The board plans to build the yet-to-be named elementary on Genoa-Clay Center Road in Clay Township, where the district's high school, middle school, and administrative building are located.
The board last month conducted an Internet and phone survey, asking where voters would like the proposed elementary.
Mr. Mock said 75 percent favored the Genoa-Clay Center Road site while 25 percent wanted the Brunner site.
"The public forums we've had, the input we've had from our levy committees, off-the-cuff discussions at our basketball games, the discussions have been this location [Clay Center Road] is the center of the school district and it's where the school should be built," Mr. Mock said.
Village officials said, however, that moving Genoa's remaining school out of the district would hurt not only the village's pride, but its pockets as well.
Genoa Fiscal Officer Charles Brinkman said the local school district is one of the largest employers in the village and if Brunner Elementary closes, the village would lose income tax revenue from those teachers and other employees to Clay Township.
"I would say the loss of revenue is going to be somewhere between 2 and 5 percent on the income tax fund," he said.
The village generates about $750,000 from income tax and Mr. Nye and Mr. Mock acknowledged Genoa would lose about $15,000 annually under the plan.
Mr. Brinkman said that figure could be as high as $31,000. That would account for 4 percent of the village's income tax - an amount Mr. Brinkman called "pretty significant."
He acknowledged the lost income tax revenue could be more than made up if the Brunner building would be sold to someone bringing new business into the village.
"I don't think the community will see an immediate reaction with stopping of any programs or services," he said. "I just think it will be more difficult to provide the services that we do at the reasonable cost that we do... Between now and then, something else could happen that could offset it."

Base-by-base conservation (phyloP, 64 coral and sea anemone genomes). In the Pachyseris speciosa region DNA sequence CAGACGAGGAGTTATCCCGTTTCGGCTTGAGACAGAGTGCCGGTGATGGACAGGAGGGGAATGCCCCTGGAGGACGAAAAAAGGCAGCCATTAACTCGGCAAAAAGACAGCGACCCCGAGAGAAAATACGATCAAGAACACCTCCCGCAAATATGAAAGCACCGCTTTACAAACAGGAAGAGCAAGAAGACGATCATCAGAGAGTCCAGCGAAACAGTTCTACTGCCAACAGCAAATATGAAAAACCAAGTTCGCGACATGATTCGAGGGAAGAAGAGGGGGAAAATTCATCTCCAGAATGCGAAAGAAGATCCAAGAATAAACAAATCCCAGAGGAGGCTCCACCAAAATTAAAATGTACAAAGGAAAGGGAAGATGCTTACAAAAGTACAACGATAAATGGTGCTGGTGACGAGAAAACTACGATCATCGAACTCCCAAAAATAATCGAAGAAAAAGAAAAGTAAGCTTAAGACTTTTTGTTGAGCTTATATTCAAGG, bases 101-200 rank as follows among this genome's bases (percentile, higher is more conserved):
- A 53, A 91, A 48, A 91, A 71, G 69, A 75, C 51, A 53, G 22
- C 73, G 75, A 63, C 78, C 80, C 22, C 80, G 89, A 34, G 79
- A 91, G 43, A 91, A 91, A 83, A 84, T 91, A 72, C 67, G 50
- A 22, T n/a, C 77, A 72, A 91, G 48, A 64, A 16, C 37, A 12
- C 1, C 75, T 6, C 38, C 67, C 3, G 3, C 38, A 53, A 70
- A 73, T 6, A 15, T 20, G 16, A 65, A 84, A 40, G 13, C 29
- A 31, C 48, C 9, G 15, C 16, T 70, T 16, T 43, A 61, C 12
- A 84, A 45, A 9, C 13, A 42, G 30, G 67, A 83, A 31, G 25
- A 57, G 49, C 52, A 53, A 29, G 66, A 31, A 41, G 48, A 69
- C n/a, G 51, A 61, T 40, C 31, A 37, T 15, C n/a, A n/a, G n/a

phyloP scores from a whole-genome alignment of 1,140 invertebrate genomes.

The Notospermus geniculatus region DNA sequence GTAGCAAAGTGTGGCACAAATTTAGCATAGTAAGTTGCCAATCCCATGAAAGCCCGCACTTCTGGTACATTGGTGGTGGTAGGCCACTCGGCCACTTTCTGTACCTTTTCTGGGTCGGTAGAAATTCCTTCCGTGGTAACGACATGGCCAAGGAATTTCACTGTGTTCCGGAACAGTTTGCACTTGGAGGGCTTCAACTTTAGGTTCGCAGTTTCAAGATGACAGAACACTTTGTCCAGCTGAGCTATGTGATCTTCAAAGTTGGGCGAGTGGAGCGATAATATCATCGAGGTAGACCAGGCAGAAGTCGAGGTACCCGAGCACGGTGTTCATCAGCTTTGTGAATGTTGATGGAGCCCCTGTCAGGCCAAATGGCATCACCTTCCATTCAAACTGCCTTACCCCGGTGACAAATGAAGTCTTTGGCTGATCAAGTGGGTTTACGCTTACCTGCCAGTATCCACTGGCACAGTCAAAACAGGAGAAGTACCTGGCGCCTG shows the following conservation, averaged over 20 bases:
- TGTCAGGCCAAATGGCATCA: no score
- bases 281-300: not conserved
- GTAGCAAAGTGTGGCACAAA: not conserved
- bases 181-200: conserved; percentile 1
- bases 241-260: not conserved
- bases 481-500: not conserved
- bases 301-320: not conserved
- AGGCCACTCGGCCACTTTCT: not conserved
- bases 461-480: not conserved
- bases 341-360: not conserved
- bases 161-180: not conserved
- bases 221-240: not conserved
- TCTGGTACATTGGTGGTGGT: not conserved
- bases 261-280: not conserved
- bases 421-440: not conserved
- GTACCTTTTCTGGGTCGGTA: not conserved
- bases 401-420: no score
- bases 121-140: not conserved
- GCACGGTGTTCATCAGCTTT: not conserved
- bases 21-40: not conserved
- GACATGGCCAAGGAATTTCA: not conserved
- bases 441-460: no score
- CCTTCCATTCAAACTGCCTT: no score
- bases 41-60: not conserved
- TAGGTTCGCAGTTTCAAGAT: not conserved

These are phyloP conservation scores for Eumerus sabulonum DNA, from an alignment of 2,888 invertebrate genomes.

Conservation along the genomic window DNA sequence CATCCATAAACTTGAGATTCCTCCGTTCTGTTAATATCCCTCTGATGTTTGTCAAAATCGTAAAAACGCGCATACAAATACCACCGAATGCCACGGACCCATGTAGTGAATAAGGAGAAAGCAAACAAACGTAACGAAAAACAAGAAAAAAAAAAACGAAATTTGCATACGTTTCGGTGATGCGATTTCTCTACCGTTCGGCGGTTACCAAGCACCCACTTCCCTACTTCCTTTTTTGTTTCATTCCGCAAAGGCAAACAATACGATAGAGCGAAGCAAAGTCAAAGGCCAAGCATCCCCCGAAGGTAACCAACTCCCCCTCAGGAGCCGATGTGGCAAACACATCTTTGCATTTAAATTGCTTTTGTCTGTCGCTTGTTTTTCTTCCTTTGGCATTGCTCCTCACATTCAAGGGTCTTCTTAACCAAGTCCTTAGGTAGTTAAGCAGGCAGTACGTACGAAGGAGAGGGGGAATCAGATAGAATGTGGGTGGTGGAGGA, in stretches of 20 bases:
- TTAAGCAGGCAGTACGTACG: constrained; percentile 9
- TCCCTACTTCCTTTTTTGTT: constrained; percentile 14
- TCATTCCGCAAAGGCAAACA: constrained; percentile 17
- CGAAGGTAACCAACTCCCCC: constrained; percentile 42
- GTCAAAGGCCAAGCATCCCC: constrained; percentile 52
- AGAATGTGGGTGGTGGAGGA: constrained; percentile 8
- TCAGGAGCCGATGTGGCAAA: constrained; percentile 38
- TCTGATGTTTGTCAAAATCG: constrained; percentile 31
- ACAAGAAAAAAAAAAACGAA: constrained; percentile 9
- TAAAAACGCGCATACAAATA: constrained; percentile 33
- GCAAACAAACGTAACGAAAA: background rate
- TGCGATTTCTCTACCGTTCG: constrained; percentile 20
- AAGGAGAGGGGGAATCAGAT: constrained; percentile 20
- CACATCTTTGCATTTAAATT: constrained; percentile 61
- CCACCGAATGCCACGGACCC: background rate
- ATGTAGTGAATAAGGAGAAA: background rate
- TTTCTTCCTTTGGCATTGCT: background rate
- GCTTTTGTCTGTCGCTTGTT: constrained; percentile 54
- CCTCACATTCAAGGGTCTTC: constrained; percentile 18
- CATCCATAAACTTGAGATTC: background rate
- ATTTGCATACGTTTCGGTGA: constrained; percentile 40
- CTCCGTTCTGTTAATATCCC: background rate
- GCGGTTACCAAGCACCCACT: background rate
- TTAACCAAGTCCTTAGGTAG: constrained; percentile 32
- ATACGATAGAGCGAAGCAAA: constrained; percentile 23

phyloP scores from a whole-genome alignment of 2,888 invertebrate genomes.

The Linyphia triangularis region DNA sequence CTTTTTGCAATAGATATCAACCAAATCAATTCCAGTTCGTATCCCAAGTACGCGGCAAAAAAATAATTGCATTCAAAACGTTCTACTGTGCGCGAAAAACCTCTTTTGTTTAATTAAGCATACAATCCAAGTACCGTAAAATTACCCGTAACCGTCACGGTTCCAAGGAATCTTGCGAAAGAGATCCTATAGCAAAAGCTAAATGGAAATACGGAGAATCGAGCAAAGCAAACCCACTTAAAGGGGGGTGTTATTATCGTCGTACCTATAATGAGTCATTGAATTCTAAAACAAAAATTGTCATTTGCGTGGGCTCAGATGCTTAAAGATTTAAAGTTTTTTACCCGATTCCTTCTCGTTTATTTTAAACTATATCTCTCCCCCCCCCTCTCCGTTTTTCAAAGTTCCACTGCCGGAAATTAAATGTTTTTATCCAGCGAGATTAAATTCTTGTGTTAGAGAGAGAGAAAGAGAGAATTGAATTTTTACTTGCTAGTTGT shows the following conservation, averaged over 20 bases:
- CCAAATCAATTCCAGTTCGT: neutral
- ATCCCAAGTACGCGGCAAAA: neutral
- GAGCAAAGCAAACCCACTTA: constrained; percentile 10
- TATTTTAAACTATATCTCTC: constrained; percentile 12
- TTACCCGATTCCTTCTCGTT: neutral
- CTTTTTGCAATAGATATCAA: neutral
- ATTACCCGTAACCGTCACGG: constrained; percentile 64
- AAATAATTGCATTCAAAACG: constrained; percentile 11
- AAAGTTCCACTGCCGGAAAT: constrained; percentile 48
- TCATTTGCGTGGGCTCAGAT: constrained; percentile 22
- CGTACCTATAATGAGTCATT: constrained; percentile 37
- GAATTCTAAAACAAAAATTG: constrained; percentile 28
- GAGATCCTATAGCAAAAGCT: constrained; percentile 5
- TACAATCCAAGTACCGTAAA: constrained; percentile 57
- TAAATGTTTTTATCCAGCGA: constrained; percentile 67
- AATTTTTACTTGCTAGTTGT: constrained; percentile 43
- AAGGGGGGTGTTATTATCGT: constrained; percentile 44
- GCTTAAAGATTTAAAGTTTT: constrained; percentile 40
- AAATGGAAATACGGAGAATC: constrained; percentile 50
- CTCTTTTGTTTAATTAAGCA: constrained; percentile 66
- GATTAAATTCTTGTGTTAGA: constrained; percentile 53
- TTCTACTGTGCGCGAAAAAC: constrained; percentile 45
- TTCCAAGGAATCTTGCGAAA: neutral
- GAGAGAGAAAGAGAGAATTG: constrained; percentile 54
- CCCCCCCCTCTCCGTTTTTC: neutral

Ernest Cottrell, Jr., school board president, said he doesn't think the loss of tax revenue is a reason to vote against the levy and that the proposed new schools still would be a part of the Genoa community, which includes Allen and Clay townships.
If the loss of tax revenue turns off voters on Tuesday then the school board "will have to reassess things," he said.
"I guess it makes the most sense for the school district to put it on the Genoa-Clay Center campus, which does have a Genoa address," he added.
Mr. Mock said the board purchased the Clay Center Road site in 2003 with the intent that all the district's schools eventually would be on the same campus.
Allen Central was built in 1942, Brunner in 1962, and Genoa High School in 1963.
"It would cost a little over $8 million just to replace Allen Central," the superintendent said. "We're asking the community for a little more than $9 million to replace Allen and Brunner and build a new high school as well."
If the issue passes, construction would begin in 2009.
The building's doors could open in the spring semester of 2010-2011 at the earliest, but it is more likely to open in the fall semester of 2011-2012, Mr. Mock said.